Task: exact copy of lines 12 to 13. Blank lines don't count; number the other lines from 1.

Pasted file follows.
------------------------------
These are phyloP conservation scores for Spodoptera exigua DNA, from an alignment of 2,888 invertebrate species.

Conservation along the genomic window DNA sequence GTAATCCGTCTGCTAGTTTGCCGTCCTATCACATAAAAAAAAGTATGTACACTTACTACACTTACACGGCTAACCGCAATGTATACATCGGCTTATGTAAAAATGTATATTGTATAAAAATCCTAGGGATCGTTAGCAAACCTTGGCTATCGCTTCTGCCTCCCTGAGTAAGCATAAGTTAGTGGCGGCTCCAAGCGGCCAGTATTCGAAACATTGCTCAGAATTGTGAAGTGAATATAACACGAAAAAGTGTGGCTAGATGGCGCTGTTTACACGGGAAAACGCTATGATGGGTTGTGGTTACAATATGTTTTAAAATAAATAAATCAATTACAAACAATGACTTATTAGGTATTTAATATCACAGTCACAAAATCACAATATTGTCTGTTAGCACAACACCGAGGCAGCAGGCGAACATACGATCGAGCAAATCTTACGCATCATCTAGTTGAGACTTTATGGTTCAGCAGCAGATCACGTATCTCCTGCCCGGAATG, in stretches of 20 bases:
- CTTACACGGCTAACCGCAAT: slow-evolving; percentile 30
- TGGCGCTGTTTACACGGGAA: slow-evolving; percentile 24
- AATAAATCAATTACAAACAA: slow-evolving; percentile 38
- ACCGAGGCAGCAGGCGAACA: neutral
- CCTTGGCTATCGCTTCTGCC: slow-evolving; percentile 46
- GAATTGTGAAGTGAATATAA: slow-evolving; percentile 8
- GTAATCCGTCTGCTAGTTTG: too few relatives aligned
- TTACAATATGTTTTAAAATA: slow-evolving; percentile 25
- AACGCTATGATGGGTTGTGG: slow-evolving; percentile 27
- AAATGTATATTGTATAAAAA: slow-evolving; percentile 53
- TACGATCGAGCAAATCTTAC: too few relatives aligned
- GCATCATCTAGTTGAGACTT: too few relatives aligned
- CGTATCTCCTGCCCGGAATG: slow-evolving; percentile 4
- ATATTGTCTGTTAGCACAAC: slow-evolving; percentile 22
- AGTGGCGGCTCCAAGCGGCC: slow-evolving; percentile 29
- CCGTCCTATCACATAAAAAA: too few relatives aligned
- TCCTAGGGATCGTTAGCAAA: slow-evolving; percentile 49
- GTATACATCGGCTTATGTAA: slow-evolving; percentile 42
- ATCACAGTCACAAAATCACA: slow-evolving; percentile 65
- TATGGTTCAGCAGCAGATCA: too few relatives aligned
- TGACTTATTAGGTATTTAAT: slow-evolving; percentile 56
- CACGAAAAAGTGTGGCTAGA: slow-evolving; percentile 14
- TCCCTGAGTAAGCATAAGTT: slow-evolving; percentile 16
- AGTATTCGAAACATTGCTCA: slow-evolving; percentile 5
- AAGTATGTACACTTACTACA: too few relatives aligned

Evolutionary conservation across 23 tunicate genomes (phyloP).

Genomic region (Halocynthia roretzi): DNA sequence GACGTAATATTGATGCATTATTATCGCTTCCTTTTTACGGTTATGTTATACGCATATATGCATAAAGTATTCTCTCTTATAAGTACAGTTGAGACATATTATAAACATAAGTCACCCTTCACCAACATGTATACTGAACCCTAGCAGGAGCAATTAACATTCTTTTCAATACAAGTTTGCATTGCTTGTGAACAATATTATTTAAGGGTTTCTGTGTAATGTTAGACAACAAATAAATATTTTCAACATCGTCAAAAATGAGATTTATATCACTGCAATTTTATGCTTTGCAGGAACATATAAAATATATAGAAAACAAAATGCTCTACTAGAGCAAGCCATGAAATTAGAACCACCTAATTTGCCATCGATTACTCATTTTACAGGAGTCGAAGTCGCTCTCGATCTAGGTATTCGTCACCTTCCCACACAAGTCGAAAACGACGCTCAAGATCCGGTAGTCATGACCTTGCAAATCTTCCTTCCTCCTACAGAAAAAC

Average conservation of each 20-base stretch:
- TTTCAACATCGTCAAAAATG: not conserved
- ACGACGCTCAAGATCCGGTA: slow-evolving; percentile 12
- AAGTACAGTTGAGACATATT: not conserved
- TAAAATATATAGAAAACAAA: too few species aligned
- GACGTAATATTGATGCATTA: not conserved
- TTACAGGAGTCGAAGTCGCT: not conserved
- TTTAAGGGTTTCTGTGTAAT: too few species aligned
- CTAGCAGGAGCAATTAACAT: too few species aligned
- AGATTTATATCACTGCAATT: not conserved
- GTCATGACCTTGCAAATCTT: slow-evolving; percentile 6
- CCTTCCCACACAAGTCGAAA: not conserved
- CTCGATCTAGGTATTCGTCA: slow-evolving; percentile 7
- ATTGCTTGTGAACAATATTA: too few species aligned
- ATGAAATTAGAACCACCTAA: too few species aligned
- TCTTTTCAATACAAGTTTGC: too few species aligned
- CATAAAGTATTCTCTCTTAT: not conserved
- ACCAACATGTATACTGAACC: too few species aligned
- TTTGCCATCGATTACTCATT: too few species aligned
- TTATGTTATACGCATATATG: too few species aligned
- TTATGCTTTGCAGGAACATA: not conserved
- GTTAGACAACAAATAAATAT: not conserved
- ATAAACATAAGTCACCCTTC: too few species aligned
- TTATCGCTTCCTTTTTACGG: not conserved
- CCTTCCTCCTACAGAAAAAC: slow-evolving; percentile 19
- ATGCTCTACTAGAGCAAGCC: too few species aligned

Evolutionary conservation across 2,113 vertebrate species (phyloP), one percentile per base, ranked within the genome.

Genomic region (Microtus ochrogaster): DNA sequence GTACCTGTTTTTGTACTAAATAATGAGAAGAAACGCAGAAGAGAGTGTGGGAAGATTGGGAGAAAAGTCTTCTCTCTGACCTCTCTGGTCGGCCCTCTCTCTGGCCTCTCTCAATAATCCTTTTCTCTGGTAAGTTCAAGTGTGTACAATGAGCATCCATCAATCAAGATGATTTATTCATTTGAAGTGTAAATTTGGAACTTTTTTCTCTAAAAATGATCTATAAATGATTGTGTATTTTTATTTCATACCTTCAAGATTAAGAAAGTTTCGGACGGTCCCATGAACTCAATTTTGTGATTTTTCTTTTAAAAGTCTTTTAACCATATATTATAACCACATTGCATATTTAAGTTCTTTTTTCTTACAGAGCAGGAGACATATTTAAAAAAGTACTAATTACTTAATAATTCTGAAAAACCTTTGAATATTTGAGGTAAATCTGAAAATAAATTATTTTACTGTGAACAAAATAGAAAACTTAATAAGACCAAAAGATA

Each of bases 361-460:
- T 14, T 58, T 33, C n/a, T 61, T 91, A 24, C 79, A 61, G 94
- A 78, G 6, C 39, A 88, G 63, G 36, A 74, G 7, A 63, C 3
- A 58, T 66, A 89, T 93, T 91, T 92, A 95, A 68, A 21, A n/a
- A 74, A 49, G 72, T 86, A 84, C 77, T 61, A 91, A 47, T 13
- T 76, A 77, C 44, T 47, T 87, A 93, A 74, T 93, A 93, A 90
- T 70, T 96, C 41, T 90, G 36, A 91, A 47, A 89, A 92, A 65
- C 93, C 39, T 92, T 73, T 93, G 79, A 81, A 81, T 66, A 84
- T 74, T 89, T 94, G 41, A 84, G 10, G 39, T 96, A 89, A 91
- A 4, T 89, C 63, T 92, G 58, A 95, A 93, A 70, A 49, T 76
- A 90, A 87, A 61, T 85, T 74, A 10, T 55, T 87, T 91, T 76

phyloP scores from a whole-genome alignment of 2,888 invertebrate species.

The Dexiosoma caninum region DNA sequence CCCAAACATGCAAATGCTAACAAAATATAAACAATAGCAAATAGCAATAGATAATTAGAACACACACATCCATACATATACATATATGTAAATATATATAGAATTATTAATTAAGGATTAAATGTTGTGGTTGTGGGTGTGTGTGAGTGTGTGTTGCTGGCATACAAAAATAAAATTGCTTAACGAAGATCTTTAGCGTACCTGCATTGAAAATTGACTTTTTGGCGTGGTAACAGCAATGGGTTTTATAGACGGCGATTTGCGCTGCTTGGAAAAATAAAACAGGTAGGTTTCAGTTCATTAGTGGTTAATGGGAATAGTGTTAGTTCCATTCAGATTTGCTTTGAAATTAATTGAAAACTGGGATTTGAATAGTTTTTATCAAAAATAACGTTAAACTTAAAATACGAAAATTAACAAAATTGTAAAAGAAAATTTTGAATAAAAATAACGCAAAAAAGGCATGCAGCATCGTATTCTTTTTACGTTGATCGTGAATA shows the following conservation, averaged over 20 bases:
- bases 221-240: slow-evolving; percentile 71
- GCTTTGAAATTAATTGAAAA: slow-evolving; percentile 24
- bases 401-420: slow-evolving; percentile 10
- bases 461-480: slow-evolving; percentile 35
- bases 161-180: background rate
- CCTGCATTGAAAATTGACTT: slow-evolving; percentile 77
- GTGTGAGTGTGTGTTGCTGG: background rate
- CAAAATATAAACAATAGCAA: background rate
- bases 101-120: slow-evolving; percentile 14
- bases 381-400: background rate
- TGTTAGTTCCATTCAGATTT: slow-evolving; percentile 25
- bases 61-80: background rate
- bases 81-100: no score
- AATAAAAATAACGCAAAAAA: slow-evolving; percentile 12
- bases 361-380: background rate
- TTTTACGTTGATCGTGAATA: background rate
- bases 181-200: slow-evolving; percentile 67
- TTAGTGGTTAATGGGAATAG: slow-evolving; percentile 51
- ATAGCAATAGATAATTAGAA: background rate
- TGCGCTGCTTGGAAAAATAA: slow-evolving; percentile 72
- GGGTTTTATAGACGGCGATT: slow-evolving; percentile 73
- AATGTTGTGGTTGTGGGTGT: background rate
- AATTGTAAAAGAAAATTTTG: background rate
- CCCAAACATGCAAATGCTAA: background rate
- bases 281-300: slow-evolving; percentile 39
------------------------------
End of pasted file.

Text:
- AAATGTATATTGTATAAAAA: slow-evolving; percentile 53
- TACGATCGAGCAAATCTTAC: too few relatives aligned